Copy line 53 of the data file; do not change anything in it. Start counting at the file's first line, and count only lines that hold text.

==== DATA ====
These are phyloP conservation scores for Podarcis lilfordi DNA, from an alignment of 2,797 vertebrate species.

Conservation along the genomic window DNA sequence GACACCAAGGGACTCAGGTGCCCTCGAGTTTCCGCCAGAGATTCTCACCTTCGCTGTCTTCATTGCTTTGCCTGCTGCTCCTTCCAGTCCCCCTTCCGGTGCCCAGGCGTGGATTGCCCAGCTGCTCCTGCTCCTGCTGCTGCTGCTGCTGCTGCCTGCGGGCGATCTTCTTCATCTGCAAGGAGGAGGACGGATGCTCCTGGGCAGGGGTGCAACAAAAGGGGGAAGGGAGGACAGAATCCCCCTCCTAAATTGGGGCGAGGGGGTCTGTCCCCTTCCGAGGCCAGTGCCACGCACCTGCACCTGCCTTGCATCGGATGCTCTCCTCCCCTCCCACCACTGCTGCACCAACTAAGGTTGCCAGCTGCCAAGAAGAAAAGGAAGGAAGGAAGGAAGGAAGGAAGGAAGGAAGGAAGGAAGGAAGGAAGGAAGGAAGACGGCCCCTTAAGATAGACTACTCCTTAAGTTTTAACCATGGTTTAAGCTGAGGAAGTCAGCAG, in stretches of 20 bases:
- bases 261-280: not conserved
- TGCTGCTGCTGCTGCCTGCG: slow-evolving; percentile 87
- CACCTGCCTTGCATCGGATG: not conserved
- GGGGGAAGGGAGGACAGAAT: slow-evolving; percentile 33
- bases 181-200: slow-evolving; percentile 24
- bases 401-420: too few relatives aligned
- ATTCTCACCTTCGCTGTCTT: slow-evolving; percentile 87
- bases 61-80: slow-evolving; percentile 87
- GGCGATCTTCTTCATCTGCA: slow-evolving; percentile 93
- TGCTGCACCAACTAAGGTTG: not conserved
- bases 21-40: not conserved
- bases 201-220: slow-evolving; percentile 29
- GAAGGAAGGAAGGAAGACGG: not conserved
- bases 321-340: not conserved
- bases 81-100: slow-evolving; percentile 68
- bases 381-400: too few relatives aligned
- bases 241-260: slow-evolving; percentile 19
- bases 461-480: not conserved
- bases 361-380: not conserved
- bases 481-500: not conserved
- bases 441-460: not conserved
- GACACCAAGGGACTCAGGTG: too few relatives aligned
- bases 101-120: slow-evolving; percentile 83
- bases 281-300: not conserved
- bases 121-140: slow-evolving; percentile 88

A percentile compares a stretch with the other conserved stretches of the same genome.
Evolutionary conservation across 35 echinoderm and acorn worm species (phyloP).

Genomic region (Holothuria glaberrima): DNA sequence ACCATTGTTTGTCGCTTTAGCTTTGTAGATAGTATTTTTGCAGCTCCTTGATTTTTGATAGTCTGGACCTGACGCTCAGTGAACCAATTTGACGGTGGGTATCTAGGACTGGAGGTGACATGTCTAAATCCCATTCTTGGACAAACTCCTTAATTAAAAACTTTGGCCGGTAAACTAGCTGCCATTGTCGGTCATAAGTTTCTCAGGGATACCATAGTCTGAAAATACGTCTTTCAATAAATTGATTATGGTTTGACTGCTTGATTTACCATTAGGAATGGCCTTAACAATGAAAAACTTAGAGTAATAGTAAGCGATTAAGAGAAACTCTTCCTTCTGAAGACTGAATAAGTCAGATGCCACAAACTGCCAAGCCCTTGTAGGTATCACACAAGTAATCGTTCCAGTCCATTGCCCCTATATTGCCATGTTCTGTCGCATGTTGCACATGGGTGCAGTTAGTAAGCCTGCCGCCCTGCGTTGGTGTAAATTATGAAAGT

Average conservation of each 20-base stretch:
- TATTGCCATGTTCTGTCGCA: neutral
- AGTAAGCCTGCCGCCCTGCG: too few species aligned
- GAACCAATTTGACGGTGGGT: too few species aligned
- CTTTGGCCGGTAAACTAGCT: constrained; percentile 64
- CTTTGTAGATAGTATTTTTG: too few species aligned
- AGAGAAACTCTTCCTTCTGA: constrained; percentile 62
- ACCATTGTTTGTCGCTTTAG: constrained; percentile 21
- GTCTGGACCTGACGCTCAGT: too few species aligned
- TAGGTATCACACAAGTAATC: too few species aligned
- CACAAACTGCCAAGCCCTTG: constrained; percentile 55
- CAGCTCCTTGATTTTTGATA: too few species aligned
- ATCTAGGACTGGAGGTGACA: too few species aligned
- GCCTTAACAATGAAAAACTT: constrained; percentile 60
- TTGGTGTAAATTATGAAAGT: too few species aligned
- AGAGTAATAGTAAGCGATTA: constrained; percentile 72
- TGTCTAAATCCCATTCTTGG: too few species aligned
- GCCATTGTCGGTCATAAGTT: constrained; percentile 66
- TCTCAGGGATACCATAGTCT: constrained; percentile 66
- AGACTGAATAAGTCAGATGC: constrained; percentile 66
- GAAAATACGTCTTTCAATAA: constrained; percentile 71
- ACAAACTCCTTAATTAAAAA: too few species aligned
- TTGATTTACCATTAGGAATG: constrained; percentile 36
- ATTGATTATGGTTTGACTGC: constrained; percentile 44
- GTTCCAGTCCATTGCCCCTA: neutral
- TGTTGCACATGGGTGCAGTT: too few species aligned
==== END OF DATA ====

- TTGATTTACCATTAGGAATG: constrained; percentile 36